4. All the firms we spoke to have a very clear conviction and belief in the direction of travel of the market. Many see ESG as a key growth area and have been investing significant (£50mn +) sums to seed ESG strategies with an expectation of inflows in billions. This belief justifies the significant investments in data, systems and specialists that are helping firms to drive up standards around the industry. Despite the competitive challenges faced by the industry, investing in ESG capability is considered as simply good business sense. However, we found little evidence that asset managers were taking ESG factors into account beyond the investing process. Firms must also consider their own corporate activity, reporting, governance, and risk frameworks, and how these will all need re-orientating into client engagement, education and experience.
5. Demonstrable evidence of ESG capability will be critical to retaining and acquiring new mandates. Aspects including transparency on stewardship and engagement activities are considered key in demonstrating a strong ESG capability. Customers, both institutional and retail, must be able to understand what ESG means in investment strategies, and differentiate between different firms and strategies. This is an important reporting and product governance issue, and the industry must stay on top of it to avoid any potential issues in the future.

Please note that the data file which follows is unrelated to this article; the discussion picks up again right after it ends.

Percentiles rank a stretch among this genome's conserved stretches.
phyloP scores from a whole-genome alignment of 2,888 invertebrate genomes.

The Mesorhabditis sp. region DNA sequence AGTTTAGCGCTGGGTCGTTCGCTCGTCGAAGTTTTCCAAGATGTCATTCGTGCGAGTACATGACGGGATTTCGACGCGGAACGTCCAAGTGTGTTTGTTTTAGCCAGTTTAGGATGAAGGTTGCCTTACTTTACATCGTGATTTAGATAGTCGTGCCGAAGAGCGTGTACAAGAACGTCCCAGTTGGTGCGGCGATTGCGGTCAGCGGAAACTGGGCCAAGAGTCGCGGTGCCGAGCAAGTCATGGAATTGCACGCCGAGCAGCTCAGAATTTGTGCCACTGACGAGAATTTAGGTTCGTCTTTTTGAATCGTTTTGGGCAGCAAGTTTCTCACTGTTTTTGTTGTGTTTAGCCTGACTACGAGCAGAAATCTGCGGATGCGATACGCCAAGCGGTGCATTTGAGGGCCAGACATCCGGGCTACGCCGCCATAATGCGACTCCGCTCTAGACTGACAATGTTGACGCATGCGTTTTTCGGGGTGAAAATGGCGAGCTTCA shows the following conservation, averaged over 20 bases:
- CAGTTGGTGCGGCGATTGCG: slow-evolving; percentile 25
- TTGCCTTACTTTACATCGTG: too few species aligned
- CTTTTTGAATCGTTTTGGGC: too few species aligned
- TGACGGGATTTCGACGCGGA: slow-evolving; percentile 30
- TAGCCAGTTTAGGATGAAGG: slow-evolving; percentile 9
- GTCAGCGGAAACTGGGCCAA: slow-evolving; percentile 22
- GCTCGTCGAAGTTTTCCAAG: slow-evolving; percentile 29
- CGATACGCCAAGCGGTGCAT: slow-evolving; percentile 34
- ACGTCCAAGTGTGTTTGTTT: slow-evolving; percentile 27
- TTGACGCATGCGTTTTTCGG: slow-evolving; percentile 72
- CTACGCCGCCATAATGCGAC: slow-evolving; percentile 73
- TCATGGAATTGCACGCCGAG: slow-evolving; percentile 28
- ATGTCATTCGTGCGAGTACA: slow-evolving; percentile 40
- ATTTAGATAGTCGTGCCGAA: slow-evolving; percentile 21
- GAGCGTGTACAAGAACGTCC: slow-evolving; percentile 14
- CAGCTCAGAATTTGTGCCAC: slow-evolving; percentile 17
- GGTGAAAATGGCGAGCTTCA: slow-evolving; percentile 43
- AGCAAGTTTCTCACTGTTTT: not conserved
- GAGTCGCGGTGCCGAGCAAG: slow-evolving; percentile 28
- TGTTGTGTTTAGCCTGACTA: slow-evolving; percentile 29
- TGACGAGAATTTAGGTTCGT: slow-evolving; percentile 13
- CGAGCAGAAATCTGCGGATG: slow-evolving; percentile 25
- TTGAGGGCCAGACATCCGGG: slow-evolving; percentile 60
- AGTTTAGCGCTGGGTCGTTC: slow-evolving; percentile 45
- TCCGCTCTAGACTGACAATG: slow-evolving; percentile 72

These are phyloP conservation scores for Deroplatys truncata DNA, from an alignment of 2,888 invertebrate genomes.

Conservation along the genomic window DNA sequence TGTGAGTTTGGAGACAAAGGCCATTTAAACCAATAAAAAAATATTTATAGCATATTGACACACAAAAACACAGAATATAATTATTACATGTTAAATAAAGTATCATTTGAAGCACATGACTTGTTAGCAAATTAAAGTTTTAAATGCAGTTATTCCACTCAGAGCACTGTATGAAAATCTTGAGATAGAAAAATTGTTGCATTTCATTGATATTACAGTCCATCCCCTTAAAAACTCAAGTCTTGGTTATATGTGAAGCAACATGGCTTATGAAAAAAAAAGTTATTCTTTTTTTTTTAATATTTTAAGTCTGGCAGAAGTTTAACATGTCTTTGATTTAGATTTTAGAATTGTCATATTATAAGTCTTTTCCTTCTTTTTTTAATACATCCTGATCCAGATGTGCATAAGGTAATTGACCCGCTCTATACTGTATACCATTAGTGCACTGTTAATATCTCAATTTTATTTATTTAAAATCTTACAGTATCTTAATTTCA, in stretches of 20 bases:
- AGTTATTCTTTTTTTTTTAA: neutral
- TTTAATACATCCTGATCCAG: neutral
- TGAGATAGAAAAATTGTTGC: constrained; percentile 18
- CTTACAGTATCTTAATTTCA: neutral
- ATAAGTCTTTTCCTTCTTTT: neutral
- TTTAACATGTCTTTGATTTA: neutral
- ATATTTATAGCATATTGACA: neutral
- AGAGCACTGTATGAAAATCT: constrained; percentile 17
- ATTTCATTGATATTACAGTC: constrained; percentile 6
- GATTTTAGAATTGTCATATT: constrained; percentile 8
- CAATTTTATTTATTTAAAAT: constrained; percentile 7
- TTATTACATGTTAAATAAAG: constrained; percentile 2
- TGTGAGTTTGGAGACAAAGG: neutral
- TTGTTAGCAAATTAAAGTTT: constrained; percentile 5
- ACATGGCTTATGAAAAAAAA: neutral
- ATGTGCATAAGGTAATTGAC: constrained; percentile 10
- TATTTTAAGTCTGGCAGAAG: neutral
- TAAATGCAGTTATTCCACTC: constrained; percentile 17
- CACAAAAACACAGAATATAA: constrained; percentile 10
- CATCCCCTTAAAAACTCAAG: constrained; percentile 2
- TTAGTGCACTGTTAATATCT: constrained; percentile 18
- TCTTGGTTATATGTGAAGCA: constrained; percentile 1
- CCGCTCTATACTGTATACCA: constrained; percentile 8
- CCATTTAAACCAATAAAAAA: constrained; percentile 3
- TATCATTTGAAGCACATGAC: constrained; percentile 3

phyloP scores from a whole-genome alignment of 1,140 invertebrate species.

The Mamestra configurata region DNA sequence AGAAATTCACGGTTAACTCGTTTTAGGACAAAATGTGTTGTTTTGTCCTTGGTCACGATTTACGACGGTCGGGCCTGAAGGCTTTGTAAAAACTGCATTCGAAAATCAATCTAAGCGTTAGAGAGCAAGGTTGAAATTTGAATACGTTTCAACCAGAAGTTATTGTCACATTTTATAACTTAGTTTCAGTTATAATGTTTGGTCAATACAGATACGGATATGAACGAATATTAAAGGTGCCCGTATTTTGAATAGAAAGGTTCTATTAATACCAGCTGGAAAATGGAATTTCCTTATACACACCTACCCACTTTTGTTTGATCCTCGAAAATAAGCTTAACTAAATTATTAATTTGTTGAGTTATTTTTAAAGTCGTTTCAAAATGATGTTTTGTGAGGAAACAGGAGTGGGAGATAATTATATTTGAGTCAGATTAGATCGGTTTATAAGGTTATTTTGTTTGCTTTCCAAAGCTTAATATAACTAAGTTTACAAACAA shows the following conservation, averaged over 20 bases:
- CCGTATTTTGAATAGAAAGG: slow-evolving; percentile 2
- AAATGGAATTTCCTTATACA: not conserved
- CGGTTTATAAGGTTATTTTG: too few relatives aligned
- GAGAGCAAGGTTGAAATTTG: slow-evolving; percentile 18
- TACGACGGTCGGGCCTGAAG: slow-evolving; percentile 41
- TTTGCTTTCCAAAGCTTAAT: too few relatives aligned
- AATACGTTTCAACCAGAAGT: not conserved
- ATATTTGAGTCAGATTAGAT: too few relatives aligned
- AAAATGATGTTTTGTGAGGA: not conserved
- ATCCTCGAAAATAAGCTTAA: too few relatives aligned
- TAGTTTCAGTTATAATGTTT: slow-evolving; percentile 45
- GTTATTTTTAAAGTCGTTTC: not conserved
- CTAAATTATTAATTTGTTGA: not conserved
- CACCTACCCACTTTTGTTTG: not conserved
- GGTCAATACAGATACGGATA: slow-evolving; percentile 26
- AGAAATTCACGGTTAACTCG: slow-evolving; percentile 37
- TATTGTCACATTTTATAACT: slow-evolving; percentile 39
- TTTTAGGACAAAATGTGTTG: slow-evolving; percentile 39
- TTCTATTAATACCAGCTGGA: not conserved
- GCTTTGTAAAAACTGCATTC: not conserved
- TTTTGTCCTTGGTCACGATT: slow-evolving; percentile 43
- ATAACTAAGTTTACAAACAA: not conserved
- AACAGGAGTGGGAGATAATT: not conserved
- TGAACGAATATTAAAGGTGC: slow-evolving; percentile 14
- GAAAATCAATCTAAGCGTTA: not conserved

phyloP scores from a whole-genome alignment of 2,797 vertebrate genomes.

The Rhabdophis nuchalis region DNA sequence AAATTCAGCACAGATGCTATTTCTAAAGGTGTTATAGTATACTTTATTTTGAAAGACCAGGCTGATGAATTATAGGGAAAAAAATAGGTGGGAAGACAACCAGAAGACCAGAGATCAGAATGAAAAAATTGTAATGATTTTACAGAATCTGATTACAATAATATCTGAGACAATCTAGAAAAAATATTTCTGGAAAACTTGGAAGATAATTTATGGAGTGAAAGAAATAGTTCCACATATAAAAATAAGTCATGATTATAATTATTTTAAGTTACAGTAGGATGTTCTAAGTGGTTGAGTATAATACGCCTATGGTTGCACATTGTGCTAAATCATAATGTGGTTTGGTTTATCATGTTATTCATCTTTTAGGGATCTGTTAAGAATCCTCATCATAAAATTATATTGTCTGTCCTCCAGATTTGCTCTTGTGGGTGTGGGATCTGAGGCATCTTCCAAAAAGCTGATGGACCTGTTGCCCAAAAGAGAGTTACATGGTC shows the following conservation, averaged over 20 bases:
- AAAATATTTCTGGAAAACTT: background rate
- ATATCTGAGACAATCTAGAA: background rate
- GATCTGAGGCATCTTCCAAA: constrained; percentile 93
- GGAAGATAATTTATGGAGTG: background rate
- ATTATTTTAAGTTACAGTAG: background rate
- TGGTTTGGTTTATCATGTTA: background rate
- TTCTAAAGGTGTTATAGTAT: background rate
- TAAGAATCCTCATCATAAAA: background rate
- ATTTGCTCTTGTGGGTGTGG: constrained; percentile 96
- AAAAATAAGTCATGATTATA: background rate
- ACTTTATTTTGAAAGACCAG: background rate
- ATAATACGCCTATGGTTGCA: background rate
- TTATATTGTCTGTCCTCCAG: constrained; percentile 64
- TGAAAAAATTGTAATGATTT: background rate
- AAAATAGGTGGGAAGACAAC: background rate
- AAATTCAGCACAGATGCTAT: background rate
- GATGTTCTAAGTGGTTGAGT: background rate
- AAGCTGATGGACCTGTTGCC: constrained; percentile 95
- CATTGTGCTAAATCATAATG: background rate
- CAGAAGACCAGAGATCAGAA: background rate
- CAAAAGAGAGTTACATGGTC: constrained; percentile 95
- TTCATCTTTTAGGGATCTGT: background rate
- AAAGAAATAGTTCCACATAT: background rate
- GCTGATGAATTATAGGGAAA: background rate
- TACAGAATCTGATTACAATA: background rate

6. There is a proliferation of climate themed funds and strategies. Driven by TCFD1 and the recognition of potentially systemic risk posed by climate change investment portfolios have adopted a range of approaches to align climate exposure and global climate goals. With UK regulators, led by the Bank of England, working with Banks, Insurance companies and Pension schemes to move the dial on stress testing and scenario modelling, wealth and asset managers need to ensure they aren’t left behind and should think about how they leverage these initiatives in other sectors of financial services.
7. Impact investing is another area where several firms have developed strategies and are involved in global initiatives to develop standards around impact reporting. While this is an emerging area, a number of funds have been launched which are scaling rapidly. While private equity funds have led the way in launching multi-billion dollar funds, there are a growing number of listed equity impact funds on the market.
But in the minds of those we spoke with, financial returns are still king and will remain so, until we have a system of measuring returns that recognises and incentivises long term value delivery in its fullest sense, including positive environmental and social impacts.
However, ESG and impact themes are, in our view, moving from a customer choice to a survival imperative for asset managers. Winners will be those who are able to combine the digital, cost, distribution and reporting themes with a genuinely authentic ESG capability. They will have the potential to fundamentally redefine the customer engagement paradigm and change the narrative around the social purpose of investment management.